Edaqa’s Room: Carnival review
|The Carnival is coming and you’re definitely going! Rumour has it that a secret society is hiding there, luring potential members with puzzles spread over the fair grounds. Come; show your mettle; beat the carnies at their own games.|
|Around 90 minutes|
|Difficulty level not stated|
|$12.50 per team|
|Played by Daiman, Paul and Bharath|
|Completed in 80 minutes (collecting all bonus items)|
As with their previous game, Prototype, the design is clean and uncluttered though the theme and accompanying music brought a more family-oriented feel to proceedings this time around. The interface is pretty much identical to their last online experience and, all in all, this is more of the same really.
Carnival is Edaqa’s follow-up to his aptly named first creation Prototype. It has a lot in common, with its cartoonlike graphics and same well crafted bespoke game engine with collaborative gameplay and point and click interface. Depending on preference, you can either play simultaneously on multiple devices, or share one screen and have a single person in control of the mouse.
This is a bright and colourful game that evokes the fun and playfulness of a carnival. The vibrant visuals are a step up from Prototype and the puzzles are seamlessly incorporated into the theme, making use of all aspects of a fairground, from food stalls to rides to scenery. The secret society storyline seemed to disappear though.
To be honest, I wasn’t as enamored with the puzzles in this one. A few of them were simply variations on the same theme – divining sequences is the aim of the game here! Because of this, some parts felt repetitive and it became easier to play as time went on once we noticed the pattern at play. I’ll say now that not everything was similar, just more than you’d really like or expect to see in a single game. It also seemed a fair bit easier than Prototype but with one or two spikes.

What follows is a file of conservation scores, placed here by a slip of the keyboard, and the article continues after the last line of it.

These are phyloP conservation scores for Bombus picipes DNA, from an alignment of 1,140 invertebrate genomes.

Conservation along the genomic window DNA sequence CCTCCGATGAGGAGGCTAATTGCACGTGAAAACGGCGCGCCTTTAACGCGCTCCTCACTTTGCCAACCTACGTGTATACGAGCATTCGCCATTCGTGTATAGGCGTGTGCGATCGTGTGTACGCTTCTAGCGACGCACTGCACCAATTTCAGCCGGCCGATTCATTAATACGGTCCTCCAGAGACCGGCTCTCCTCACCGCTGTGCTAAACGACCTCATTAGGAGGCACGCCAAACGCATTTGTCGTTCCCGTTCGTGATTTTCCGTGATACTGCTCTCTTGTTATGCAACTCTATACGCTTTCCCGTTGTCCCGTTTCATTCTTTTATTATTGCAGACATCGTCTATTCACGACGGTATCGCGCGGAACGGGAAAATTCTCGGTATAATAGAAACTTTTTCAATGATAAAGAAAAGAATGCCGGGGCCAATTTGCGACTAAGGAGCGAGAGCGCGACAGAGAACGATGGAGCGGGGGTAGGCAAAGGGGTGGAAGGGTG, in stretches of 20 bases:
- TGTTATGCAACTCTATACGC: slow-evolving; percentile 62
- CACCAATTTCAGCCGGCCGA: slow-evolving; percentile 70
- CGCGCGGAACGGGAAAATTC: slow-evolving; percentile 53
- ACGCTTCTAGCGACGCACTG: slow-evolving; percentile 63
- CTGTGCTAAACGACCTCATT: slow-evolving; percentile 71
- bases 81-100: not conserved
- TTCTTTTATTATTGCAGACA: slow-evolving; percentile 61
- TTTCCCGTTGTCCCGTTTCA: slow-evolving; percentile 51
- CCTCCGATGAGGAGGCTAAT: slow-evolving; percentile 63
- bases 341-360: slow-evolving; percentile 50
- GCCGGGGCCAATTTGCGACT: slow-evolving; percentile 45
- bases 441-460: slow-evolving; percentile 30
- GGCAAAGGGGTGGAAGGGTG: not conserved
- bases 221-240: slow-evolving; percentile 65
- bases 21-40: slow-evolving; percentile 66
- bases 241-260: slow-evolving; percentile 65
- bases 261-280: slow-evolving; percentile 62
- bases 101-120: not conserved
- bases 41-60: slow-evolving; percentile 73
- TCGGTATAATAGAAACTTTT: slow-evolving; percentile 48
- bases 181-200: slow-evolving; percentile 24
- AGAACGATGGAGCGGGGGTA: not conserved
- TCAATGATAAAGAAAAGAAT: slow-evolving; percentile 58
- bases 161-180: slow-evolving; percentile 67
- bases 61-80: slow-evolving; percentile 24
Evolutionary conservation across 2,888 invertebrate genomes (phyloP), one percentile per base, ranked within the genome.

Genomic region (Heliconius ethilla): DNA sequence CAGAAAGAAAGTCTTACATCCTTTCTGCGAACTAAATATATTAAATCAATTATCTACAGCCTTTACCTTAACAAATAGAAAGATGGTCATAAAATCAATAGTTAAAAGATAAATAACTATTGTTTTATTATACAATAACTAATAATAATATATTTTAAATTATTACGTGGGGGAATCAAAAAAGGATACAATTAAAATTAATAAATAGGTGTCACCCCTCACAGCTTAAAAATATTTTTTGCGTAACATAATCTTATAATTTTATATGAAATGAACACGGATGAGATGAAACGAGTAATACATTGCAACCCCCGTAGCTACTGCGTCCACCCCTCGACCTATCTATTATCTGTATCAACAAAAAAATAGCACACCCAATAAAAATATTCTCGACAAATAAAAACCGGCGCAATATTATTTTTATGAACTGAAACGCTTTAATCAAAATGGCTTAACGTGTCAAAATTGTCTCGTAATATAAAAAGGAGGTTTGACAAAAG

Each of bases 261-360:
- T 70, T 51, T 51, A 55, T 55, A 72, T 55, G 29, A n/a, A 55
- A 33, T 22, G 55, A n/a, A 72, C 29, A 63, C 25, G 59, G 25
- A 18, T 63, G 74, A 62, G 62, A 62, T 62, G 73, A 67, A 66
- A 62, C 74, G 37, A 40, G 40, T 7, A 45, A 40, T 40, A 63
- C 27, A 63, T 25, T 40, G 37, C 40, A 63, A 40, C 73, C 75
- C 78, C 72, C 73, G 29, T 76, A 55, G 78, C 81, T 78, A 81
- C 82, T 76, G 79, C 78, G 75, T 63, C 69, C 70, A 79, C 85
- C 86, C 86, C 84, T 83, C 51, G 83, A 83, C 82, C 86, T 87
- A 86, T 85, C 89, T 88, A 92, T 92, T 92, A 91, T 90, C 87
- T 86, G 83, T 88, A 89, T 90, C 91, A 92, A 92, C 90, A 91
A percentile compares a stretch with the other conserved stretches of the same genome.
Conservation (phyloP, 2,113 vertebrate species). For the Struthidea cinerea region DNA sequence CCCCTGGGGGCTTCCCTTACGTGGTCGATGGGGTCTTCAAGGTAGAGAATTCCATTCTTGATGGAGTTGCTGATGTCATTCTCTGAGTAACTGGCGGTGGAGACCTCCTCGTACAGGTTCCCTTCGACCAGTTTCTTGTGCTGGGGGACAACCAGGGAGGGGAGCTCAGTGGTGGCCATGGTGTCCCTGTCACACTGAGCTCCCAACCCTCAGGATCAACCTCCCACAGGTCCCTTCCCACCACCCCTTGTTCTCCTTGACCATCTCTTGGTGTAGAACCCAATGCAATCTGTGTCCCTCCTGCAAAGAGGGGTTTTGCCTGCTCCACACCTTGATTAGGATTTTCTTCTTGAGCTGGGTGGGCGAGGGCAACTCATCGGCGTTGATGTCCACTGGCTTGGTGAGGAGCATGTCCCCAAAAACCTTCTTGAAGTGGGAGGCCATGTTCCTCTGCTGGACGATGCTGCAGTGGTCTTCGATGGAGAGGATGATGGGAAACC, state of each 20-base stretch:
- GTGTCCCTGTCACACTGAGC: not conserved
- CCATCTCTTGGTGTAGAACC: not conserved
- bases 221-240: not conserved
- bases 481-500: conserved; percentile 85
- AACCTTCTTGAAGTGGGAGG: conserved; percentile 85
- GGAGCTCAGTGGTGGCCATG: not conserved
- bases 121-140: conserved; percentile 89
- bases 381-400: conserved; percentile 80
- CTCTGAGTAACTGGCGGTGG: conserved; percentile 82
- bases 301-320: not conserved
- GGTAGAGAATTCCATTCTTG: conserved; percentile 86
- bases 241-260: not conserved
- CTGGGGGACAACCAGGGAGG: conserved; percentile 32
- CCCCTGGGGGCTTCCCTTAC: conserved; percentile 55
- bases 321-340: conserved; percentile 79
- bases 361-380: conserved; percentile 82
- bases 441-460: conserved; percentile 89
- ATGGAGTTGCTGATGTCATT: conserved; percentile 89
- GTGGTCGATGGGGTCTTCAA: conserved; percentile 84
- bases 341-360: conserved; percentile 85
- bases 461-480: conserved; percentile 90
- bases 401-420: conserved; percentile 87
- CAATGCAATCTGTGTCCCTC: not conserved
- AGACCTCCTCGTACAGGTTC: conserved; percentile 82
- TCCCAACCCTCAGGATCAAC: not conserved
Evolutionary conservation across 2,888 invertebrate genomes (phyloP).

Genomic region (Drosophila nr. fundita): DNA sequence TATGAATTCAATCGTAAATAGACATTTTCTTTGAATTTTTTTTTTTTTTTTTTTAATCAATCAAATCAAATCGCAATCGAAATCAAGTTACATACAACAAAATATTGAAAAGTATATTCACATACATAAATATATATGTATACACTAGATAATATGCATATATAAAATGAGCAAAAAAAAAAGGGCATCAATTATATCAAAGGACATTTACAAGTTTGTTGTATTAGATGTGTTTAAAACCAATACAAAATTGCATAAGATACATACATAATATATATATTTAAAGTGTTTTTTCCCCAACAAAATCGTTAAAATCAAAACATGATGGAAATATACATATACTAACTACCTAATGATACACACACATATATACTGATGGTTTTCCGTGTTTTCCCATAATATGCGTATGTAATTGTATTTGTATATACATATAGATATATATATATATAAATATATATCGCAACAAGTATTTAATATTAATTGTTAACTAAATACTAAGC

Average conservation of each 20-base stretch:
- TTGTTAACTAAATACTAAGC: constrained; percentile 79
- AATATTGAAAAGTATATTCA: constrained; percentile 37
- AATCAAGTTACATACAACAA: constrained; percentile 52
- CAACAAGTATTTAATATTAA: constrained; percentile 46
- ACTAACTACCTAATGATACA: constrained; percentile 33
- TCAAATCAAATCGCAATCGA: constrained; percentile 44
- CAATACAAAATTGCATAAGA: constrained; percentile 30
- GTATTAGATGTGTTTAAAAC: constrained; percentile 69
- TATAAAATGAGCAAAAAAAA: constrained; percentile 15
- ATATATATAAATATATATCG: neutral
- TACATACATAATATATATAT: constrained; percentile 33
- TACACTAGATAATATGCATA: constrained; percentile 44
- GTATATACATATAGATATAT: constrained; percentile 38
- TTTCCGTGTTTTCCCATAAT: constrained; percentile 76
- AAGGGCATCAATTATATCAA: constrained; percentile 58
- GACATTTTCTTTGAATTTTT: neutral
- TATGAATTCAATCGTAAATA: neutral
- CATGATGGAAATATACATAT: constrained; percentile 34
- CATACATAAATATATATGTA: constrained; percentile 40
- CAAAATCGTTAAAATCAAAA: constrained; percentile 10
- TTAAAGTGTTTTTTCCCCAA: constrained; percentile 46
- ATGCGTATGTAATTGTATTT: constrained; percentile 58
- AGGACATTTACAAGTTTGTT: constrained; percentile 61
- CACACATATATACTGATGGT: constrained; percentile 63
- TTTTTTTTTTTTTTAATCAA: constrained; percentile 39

The appearance may fool you into thinking this game is for children. Whilst there are some super simple puzzles, there are also some really tricky ones. It means Carnival is perfect for groups with mixed abilities like families. Expect simple searching, interacting with the environment, a mathematical cipher, matching patterns and other logic based tasks. The game leans a little too heavily onto the matching aspect though, and I would have preferred a bit more variety.
There are 4 optional Easter egg puzzles to find and solve along the way. Pleasingly, if you make it to the end without finding them all, like we did, you have the option to return and complete them. A clueing system is available, but we completed the game without needing it.
Despite earlier comments, I genuinely had a good time traversing Carnival. The game was logical and the clean design makes for an experience where you can simply focus on the puzzles. It’s evident that the game hasn’t been thrown together in a weekend and although some of the puzzles were slightly repetitive, they never became a chore.
The game also throws in a cool, seldom seen feature where you can actually complete the game without solving all the puzzles – not everything is necessary to ‘escape’ but going through everything will obviously extend the value of the game. The only downside to this was that there didn’t appear to be a triumphant ending for doing 100% of the game. We expected an extra snippet of story or something along those lines but what we got was a bit underwhelming given the extra ‘work’ we’d put in! That’s definitely something that could be looked at…
If I had to choose one word to describe Carnival, it would be ‘fun’! The visuals, theming and interactive games all shout the word. The only exception is the ending which was pretty anticlimactic. I expected a conclusion to the secret society story and a celebratory ending scene, but it just abruptly ended. This game was iteration not innovation over their previous game, there wasn’t that many new ideas. But overall, this is a well made game that transports you out of your living room and into the joy of the carnival.
Overall, this game is worth the $12.50 charge. You get a well-designed, nice, and breezy game that would be a perfect entry point for beginner players. It may not have the same allure for experienced players but sometimes it’s a good switch to engage with something that doesn’t have all the noise and flash of some of the other games out there.
$12.50 per team is a fair price to pay for what you get. It’s an approachable game with an easy to use interface and a wide range of difficulty levels to appeal to all skill levels. Pick up your tickets and take your family or friends on a socially distanced trip to the funfair!
Theming - 6.67/10
Puzzles - 6/10
Enjoyment - 7/10
Value - 6.67/10